FGCU Programming Board sexes it up
This Thursday, Nov. 14, Programming Board will be having an event called Sex Signals. Show times are 6 p.m. for Panhellenic and 8 p.m. for the general audience. It will take place in Cohen Center Ballroom.
The main catch phrase for the lecture is, “Are you getting the signal?” The itinerary of the show discusses issues of dating, relationships, and hooking up, while discussing sexual assault and ways to prevent sexual violence.
Though this can be a rather serious topic, Taylor Mytnik hoped it could be approached in a lighter manner.
Mytnik, senior and director of lectures at FGCU, is assigned to put on socials and educational programs to create an interactive experience for college students. Sex Signals is her first event. Two comedians, a man and a woman, approach the topic of sexual signals with audience participation. Stop cards will be given to audience members, and every time a member of the audience believes a situation is sexual harassment, he/she will hold up the stop card. “Sexual violence is increasing on college campuses, so I thought this would be a good issue to cover,” Mtynik said. Mtynik found it important to add that the lecture did not just include the problem of sexual assault.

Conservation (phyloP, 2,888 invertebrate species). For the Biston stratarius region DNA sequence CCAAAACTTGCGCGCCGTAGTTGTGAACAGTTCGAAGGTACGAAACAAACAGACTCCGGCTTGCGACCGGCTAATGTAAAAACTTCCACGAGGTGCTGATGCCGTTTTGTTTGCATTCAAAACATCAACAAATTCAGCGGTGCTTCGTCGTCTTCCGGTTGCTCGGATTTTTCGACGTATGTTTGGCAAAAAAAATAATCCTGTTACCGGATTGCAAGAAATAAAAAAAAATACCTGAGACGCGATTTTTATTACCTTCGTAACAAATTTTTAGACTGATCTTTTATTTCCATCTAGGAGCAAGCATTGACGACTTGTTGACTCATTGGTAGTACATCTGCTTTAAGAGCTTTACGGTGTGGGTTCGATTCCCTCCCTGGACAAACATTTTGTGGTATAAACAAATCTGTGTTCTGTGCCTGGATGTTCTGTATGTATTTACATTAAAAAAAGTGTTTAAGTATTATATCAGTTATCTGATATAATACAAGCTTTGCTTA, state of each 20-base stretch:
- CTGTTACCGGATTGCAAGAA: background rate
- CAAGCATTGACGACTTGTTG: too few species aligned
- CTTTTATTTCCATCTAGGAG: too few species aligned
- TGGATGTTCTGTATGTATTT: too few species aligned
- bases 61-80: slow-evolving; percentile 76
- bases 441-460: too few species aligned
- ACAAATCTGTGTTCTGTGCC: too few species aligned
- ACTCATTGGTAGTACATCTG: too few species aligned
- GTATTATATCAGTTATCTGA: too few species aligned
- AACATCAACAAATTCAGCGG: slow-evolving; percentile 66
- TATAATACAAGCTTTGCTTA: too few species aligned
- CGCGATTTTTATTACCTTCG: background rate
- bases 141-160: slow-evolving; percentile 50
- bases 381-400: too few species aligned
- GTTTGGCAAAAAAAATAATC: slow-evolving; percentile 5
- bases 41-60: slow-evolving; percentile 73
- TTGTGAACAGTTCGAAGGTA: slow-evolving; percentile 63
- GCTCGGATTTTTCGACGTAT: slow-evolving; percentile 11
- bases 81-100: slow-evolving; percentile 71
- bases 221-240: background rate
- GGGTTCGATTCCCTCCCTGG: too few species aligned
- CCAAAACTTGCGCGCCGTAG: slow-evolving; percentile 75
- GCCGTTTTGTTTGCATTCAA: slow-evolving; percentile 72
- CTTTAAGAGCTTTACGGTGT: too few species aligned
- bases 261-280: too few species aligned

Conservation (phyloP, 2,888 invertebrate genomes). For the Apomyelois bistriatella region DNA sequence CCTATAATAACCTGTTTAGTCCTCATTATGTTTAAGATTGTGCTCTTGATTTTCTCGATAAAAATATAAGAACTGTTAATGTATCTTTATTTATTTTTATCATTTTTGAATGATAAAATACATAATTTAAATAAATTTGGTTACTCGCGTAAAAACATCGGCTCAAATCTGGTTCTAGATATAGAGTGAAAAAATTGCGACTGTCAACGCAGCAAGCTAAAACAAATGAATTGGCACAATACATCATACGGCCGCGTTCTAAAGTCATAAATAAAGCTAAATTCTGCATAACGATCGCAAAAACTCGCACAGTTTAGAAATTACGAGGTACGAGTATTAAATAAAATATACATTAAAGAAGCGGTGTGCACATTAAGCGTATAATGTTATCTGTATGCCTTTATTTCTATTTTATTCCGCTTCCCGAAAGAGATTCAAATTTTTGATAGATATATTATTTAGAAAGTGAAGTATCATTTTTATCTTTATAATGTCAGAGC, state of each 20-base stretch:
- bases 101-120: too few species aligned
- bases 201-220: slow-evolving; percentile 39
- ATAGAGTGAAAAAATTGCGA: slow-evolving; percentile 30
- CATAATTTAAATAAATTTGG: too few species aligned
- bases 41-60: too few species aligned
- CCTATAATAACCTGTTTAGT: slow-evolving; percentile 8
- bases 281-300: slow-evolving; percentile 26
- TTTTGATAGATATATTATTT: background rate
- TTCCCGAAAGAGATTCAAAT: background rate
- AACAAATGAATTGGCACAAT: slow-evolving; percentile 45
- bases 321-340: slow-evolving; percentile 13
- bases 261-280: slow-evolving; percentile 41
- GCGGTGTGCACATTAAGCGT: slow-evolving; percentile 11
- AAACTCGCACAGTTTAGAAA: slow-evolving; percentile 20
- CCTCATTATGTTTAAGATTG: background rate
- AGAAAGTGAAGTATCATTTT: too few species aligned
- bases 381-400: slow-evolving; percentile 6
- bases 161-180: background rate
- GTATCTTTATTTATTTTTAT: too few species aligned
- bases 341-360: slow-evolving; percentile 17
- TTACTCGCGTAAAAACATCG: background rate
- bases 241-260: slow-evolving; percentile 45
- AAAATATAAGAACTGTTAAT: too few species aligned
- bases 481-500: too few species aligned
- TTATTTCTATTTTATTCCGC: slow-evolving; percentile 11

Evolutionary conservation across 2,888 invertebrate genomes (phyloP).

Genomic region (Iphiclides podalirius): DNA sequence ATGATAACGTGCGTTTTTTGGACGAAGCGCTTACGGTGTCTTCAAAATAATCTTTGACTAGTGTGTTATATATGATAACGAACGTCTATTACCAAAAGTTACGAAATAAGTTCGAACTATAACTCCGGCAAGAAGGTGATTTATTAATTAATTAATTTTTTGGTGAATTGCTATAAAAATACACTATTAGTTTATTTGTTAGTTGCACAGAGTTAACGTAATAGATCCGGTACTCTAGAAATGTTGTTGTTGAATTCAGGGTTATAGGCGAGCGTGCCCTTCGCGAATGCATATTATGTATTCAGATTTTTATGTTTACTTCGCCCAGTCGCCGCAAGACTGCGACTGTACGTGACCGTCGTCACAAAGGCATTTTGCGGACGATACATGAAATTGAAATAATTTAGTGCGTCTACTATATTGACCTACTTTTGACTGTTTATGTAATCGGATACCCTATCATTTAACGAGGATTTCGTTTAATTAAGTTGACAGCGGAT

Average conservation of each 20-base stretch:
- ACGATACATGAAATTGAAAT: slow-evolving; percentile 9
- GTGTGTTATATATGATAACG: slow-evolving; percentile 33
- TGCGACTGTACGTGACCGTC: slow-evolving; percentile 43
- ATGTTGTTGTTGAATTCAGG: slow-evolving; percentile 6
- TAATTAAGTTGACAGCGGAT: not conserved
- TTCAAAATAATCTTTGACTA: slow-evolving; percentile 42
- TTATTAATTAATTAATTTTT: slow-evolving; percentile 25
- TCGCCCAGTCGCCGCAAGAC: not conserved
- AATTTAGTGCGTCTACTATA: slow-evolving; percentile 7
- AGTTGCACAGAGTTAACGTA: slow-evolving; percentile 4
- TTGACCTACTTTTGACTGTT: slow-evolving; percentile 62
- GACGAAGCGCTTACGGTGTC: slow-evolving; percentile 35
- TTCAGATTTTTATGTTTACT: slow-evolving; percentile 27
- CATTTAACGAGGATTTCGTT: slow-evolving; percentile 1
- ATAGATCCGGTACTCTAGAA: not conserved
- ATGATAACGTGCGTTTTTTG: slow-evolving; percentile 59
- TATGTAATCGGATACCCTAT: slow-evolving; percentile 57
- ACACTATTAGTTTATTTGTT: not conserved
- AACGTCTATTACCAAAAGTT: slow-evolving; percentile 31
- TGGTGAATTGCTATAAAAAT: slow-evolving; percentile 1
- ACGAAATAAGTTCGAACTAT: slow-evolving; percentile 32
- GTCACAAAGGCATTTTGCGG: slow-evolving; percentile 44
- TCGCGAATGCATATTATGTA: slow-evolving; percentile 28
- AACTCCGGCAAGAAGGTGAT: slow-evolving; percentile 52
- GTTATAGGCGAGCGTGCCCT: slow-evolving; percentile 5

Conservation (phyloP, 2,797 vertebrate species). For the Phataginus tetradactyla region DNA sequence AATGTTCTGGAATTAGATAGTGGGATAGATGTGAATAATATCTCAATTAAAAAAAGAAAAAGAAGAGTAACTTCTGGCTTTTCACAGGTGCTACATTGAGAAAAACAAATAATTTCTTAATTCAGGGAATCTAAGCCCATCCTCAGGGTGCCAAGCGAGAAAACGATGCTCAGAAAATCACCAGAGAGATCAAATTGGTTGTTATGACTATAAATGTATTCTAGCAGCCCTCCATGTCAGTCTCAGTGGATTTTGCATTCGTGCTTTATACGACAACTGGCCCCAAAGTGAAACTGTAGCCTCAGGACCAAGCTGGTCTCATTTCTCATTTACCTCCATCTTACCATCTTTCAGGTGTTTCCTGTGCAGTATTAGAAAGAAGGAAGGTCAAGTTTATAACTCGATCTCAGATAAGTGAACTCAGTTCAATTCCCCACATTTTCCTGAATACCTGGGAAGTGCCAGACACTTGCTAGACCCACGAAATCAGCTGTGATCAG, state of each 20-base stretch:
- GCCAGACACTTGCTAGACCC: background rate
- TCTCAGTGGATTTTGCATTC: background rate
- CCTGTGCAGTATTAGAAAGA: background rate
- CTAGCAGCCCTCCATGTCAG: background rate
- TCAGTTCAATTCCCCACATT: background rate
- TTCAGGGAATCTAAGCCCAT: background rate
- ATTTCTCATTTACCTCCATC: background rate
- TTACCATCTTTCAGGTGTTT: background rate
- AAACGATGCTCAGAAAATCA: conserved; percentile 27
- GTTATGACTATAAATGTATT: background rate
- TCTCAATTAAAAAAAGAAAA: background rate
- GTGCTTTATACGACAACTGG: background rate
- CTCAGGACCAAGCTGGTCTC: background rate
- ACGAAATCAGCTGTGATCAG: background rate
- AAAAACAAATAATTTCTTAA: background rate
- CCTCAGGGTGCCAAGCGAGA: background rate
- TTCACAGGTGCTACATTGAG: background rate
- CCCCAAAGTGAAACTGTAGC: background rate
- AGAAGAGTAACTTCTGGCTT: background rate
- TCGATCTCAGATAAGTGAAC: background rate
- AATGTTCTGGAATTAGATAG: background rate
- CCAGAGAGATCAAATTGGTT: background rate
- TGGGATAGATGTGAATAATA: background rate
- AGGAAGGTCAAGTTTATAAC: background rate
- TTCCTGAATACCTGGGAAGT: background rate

“The show covers how misinterpretation of body language creates unrealistic sexual fantasies. Through the use of our body language, we can prevent things like sexual harassment, sexual violence, and date rape,” Mtynik says. Due to recent events on campus concerning sexual violence, programming board is hoping that more students will attend and learn how to avoid these types of situations. There will be two different shows: a mandatory one for Panhellenic that covers issues of Greek life, and the other discussing lifestyle on campus.
Emma Hoelscher is a sophomore and sister of the sorority Zeta Tau Alpha. When asked if she thought sorority women were targeted for sexual harassment and violence over others, Hoelscher responded, “Yes. Unfortunately, I think there are a lot of really terrible stereotypes against sorority women, most of them stemming from television or stories that they’ve heard from other siblings or friends.”
Hoelscher stated that even if the event was not mandatory, she would have still attended because of the current events on campus. “I think it is important to known and be able to not only identify the signals you are given, but also to know how the signals you are giving off are being received,” Hoelscher voiced. Being Mytnik’s first event, she is overwhelmed with excitement. “I’ve been working all semester toward this, and it should be a lot of fun!” FGCU’s programming board encourages students to come out this Thursday for an entertaining and educational night.